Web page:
Rolling Stones – ‘Some Girls’ contest
NOTE: This contest is now closed. Thanks to everyone who entered.
Last year, the Rolling Stones reissued their groundbreaking 1972 classic Exile on Mainstreet. Now, on Nov. 21, 2011, they’ll be dropping a deluxe edition box set reissue of another of their most creative and influential recordings – Some Girls. To celebrate the release we want to give a copy of this deluxe box set away.
This is going to be a fun one!
To enter, simply scroll to the bottom of this page and leave a comment in the comment field completing the sentence, “Some girls…” You can finish that statement any way you choose – we just ask that you refrain from demeaning women with your answer, of course. To keep it equal opportunity also feel free to complete the sentence “Some guys…”
We’ll choose one winner at random and they’ll receive the big prize: A super deluxe box set including:
Helmut Newton print
5 postcard set
7″ Beast Of Burden/When The Whip Comes Down Vinyl
Now, for a little info from the label about the release:
Thirty-three years on from its original release, the re-mastered, expanded, Super-Deluxe edition of Some Girls shows why the 1978 album has often been hailed as the equal of Exile On Main Street. Some Girls is both a time capsule and a timeless listen. It features the band at their tightest and toughest, at their most vibrant and vital. It’s an all-killer, no-filler, must-have album. It still packs a punch.
Comprising an entire album of fresh material, the songs form the second disc on the deluxe edition of the band’s seminal, multi-million-selling 1978 album Some Girls, which is to be released on November 21. It follows the massive worldwide success and acclaim for Universal’s 2010 reissue of the Stones’ hallowed 1972 set ‘Exile On Main St.’
The appearance of the unreleased tracks on the deluxe ‘Some Girls’ means that after listening to such gems from the original album as ‘Miss You,’ ‘Far Away Eyes,’ ‘Before They Make Me Run’ and ‘Beast Of Burden,’ fans can enjoy a whole new set of contemporaneous work by the Stones. A fresh and compelling collection in its own right, it’s also the perfect complement to one of the band’s best-ever albums.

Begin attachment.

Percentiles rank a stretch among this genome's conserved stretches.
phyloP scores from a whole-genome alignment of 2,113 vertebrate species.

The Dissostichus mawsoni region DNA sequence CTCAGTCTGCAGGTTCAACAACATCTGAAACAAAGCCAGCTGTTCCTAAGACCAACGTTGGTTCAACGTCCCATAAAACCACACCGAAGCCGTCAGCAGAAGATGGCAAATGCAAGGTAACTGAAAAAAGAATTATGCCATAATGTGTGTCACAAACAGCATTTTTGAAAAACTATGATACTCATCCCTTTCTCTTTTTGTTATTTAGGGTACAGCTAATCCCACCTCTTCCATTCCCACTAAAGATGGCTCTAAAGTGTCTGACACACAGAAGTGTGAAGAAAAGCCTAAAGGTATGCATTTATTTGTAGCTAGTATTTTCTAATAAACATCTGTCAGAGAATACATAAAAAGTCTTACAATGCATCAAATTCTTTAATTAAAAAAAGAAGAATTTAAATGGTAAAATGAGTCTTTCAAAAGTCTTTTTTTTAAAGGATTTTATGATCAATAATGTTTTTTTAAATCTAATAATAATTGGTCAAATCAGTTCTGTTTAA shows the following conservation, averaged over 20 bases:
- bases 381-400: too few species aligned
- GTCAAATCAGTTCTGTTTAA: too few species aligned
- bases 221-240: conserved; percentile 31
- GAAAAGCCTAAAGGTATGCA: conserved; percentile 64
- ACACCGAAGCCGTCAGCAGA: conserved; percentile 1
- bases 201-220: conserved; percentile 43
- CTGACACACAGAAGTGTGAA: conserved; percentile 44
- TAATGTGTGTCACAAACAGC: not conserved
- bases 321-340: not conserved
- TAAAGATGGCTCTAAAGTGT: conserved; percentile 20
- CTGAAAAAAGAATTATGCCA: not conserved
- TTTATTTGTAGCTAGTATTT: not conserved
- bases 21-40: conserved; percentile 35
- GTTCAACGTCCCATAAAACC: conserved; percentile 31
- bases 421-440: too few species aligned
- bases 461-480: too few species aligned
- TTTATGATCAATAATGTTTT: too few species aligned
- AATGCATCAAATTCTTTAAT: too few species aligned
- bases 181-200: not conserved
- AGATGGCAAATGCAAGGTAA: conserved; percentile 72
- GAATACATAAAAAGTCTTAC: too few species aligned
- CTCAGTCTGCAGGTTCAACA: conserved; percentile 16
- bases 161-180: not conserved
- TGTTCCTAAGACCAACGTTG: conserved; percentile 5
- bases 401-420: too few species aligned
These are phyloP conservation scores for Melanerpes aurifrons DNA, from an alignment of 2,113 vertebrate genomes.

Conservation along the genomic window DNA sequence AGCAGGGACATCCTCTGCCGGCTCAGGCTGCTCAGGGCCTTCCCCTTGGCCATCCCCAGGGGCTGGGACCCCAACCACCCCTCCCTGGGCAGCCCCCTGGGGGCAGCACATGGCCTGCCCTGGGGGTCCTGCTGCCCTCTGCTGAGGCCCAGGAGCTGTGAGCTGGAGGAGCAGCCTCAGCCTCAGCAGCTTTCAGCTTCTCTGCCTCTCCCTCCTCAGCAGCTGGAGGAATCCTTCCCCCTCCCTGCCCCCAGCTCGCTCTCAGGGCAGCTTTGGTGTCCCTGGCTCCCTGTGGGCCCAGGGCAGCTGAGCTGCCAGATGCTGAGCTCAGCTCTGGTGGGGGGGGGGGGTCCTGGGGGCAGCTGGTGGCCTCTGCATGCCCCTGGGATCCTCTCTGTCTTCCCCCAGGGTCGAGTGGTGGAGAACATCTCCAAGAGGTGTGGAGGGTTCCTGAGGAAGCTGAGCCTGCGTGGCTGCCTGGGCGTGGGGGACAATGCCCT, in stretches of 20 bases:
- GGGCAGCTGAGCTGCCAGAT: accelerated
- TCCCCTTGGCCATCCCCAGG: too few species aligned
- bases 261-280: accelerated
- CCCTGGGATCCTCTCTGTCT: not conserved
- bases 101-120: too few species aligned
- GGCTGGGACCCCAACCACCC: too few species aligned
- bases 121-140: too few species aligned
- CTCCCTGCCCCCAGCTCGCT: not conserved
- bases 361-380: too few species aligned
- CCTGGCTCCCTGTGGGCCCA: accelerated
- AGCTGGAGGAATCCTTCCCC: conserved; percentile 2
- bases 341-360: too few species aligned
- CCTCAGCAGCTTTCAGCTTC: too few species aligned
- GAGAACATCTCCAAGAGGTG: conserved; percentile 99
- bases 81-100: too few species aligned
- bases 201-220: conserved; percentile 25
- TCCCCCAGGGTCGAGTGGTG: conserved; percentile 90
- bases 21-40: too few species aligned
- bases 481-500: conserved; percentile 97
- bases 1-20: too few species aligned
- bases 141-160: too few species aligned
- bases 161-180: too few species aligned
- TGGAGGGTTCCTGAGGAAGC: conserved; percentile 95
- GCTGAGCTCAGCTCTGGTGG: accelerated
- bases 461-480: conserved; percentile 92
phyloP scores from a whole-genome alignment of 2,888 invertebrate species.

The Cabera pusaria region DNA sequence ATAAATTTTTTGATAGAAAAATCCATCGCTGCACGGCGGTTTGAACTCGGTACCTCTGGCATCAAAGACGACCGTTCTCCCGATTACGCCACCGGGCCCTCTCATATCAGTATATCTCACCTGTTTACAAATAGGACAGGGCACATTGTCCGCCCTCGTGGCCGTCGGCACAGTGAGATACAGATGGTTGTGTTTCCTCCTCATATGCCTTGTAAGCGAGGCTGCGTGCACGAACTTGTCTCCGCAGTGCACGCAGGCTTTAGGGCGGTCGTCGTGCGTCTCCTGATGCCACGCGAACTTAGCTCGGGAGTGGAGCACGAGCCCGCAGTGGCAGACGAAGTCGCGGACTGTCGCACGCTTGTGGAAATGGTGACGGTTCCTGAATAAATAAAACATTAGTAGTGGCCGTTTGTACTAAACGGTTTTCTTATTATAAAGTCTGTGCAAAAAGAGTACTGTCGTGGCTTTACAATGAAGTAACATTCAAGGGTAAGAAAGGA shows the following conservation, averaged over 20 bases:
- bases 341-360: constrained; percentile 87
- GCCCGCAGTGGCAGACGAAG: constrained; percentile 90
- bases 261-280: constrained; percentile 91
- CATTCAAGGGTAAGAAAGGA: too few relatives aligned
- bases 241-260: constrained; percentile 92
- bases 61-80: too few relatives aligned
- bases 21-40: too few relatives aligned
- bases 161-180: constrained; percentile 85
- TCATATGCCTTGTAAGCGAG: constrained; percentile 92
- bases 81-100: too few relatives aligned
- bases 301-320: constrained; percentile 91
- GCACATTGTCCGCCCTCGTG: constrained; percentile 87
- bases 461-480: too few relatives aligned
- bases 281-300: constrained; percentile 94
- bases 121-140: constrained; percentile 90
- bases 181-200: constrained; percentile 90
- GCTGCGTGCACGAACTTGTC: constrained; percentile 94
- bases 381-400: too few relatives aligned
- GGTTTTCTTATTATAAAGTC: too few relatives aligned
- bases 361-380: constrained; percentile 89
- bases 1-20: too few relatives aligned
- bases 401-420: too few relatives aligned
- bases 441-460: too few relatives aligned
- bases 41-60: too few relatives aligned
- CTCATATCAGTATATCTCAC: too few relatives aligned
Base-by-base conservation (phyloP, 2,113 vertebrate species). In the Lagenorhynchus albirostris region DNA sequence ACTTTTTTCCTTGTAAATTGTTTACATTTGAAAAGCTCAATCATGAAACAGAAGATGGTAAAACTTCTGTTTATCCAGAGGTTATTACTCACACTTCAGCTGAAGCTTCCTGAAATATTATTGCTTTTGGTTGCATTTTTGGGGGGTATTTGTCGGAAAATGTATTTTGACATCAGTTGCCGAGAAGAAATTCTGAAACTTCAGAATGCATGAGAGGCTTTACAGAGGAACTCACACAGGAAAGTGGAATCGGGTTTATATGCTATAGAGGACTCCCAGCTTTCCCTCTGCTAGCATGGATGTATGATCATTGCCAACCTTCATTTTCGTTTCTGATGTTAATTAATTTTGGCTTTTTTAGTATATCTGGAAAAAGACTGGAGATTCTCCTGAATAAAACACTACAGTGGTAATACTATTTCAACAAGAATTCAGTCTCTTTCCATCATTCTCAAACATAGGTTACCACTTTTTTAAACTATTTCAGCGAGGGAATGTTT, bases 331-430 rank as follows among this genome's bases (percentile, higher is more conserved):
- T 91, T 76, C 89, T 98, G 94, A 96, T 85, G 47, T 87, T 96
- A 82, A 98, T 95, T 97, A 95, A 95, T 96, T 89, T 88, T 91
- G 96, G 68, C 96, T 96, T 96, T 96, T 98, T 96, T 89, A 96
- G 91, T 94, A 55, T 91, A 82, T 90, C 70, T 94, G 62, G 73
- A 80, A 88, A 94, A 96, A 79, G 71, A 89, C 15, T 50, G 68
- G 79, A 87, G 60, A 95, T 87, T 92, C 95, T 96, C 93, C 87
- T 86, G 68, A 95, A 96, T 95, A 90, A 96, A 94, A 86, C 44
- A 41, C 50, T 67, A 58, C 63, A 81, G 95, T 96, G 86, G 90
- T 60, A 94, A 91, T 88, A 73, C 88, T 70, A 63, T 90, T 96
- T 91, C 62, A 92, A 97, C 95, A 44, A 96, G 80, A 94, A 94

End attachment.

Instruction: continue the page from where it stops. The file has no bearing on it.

The unreleased tracks mostly feature performances by the whole band – Mick Jagger on lead vocals, piano, guitars and harmonica; Keith Richards on guitars,piano, harmony vocals (and lead vocal on ‘We Had It All’); Ronnie Wood on pedal steel, electric and slide guitar; and the vintage Stones engine room of Bill Wyman on bass and Charlie Watts on drums.
Produced by the Glimmer Twins, Chris Kimsey and Don Was, the material also includes guest appearances by Stones diehards Ian Stewart and Chuck Leavell on pianos, harmonica player Sugar Blue (who also provided the unforgettable motif on the ‘Some Girls’ smash ‘Miss You’), and for trivia freaks even handclaps on one song by former Creedence Clearwater Revival frontman John Fogerty.
The collection includes a wealth of fine Jagger-Richards compositions along with some fascinating cover versions, collectively reflecting the stripped-down rock ‘n’ roll, blues and country flavours of the famed 1978 album. ‘So Young,’ ‘When You’re Gone’ (co-written by Ronnie Wood), ‘Keep Up Blues’ and ‘Petrol Blues’ all evoke the band’s enduring rhythm and blues roots. ‘Don’t Be A Stranger’ is an infectious shuffle and ‘Love You Too Much’ an archetypal Stones rocker.
‘Do You Think I Really Care,’ with its lyrical imagery of New York City, and the mid-tempo road tale ‘No Spare Parts’ dovetail with ‘Far Away Eyes’ and the ‘Some Girls’ title track in reflecting the band’s longtime love of country music. No Spare Parts will be released as a single.
As if all of that wasn’t enough to keep the hungriest Stones fan happy, there are three exceptional interpretations to add to their long list of distinguished cover versions. Keith takes the lead vocals on ‘We Had It All,’ written by the great Southern songwriters Troy Seals and Donnie Fritts and recorded by such country greats as Waylon Jennings and Conway Twitty. There’s a rocking take on Freddy Cannon’s 1959 favourite ‘Tallahassee Lassie’ and an assured version of the Hank Williams standard ‘You Win Again.’
“It’s wonderful to see the quality of these tracks measuring up to the songs that came out on the original album,” says Ronnie Wood. “It’s an extension of what was going on then,” adds Keith Richards. “Sometimes great stuff gets left behind and it’s great to see it out there.”